KFF Daily Global Health Policy Report

In The News

International Donors Pledge $3.4B For Ebola Recovery In West Africa

Agence France-Presse: Donors pledge billions for Ebola recovery
“International donors pledged $3.4 billion in new funds Friday to help Guinea, Liberia, and Sierra Leone in their final push to stamp out Ebola and get on the road to recovery…” (Landry, 7/10).

Reuters: Pledges of $3.4 billion for Ebola recovery made at United Nations
“…The United Nations had said that $3.2 billion was needed to support the three states’ national recovery plans for the next two years. Liberia’s President Ellen Johnson-Sirleaf had said $4 billion was needed to cover a separate sub-regional plan…” (Nichols, 7/10).

U.N. News Centre: U.N. and regional leaders launch effort to put Ebola-affected West Africa on path to recovery
“United Nations Secretary-General Ban Ki-moon [Friday] focused world attention on the ‘final stretch’ of the response to the Ebola outbreak in West Africa, an epidemic that has killed more than 11,000 people, saying: ‘let us collectively take a deep breath and resolve to finish the job’ and put the most affected countries on the path of recovery…” (7/10).

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West Africa's Ebola Epidemic Continues With About 30 People Infected Each Week, U.N. Envoy Warns

Reuters: Africa’s Ebola outbreak has not run its course: U.N. envoy
“Africa’s Ebola epidemic has not run its course and around 30 people are still getting infected each week, the United Nations’ special envoy for the disease said on Monday. The worst recorded outbreak of the virus has killed more than 11,000 people across West Africa since late 2013, but had abated in recent months. A new flare-up in Liberia is seen as a setback in the fight against it…” (Roelf, 7/13).

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U.S., Liberian Health Officials Collaborating To Study Long-Term Health Effects Among Ebola Survivors

Baltimore Sun: Ebola research efforts shift to improving survivors’ health
“…A research partnership between U.S. and Liberian health officials has launched a study to learn more about the long-term health consequences of Ebola, including the risks of passing the virus to close contacts and sexual partners, and the development of long-term immunity to the virus. [Johns Hopkins Wilmer Eye Institute] researchers are to lead efforts to explore the virus’ effects on eye health…” (Dance, 7/10).

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U.N.'s Financing For Development Summit Opens In Addis Ababa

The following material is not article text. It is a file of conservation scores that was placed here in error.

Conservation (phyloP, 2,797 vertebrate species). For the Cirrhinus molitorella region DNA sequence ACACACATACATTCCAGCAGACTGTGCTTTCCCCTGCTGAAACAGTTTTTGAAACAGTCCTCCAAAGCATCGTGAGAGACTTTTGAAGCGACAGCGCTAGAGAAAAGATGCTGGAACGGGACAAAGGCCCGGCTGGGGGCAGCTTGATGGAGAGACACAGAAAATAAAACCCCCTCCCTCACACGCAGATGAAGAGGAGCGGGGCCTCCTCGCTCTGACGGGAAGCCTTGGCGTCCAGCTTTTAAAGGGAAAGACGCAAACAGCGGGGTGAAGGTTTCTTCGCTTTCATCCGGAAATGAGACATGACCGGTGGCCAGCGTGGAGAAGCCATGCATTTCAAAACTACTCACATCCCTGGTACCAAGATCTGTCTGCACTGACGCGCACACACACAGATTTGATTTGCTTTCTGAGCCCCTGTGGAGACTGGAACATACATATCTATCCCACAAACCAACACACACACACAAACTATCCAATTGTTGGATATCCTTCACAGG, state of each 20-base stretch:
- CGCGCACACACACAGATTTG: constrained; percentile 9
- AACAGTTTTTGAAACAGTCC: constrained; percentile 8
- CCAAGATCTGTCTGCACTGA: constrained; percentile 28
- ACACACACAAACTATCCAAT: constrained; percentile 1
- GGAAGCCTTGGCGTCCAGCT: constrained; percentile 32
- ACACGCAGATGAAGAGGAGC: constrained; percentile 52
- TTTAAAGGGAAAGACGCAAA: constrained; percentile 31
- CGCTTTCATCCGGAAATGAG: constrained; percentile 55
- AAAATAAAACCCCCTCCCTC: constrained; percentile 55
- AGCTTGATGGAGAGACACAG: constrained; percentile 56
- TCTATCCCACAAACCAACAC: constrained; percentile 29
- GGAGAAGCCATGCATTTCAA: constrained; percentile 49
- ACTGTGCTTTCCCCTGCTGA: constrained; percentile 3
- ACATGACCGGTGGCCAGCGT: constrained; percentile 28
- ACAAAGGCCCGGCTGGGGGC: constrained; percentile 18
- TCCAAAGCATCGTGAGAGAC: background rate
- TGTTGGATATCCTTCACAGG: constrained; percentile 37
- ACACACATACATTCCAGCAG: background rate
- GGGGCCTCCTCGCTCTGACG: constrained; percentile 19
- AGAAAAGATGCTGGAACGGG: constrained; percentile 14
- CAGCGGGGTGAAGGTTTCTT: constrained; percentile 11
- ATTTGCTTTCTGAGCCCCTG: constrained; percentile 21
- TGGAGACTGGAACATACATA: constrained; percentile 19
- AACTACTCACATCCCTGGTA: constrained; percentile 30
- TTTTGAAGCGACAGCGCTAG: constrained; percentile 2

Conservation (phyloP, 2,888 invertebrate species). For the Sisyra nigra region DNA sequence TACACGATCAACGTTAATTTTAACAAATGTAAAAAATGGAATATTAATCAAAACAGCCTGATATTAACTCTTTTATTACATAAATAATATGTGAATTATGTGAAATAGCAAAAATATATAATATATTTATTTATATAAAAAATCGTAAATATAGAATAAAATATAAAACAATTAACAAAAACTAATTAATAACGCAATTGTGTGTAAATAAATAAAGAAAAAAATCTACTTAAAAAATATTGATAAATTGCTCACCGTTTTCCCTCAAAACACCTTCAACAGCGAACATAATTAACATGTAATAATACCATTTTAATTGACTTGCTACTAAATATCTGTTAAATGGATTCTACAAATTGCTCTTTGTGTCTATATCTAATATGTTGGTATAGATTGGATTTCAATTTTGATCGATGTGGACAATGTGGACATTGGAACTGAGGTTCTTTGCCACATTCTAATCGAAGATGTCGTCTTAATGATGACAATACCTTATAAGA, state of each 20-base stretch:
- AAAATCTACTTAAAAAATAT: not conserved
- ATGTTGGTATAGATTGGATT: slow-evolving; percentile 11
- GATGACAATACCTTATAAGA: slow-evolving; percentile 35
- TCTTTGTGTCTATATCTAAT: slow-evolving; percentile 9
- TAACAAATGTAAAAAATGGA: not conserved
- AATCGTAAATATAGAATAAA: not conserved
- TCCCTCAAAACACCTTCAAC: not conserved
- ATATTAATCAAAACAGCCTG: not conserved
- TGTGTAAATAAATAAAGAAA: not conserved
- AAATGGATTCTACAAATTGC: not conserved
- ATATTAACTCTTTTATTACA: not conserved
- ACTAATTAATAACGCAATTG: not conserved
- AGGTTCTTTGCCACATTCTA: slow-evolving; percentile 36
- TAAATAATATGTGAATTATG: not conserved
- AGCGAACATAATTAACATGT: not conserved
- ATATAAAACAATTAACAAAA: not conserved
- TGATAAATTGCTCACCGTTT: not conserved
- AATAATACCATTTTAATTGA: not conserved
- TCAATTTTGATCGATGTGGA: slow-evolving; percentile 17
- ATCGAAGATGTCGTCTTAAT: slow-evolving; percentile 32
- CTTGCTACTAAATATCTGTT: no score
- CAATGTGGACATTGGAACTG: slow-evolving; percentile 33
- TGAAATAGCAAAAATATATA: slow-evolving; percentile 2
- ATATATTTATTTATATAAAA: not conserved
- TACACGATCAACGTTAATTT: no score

Agence France-Presse: Key global development summit to open in Ethiopia
“World leaders are meeting in Ethiopia’s capital from Monday for a development financing summit presented as crucial for United Nations efforts to end global poverty and manage climate change by 2030. The objective of the five days of talks, the third summit of its kind after talks in Monterrey in 2002 and Doha in 2008, is ambitious: laying out the ground rules for a fairer world of inclusive, low-carbon growth…” (Lebhour, 7/13).

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Roll Back Malaria Partnership Announces $100B Plan To Reduce Malaria Cases, Deaths 90% By 2030

VOA News: $100B Plan Seeks to Cut Malaria Cases, Deaths by 90 Percent
“Major health, development, and financial agencies have unveiled a $100 billion plan to cut global malaria cases and deaths by 90 percent over the next 15 years. The Roll Back Malaria Partnership says its new strategy will result in a health and economic bonanza for developing countries…” (Schlein, 7/10).

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'Pro-Poor' Investments, Cash Transfers Could End World Hunger By 2030, U.N. Report Says

Thomson Reuters Foundation: World’s poorest need $160 a year to end hunger: U.N.
“Just $160 per year for each person living in extreme poverty would eradicate world hunger by 2030, the United Nations said on Friday, recommending the money should be delivered through both cash transfers and ‘pro-poor’ investments. … The new report, prepared by FAO, the World Food Programme (WFP), and the International Fund for Agriculture Development (IFAD), comes ahead of a major international conference on financing for development in Addis Ababa, Ethiopia…” (D’Urso, 7/10).

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In South America, Pope Calls On Leaders To Help Poor Populations Through New Economic Models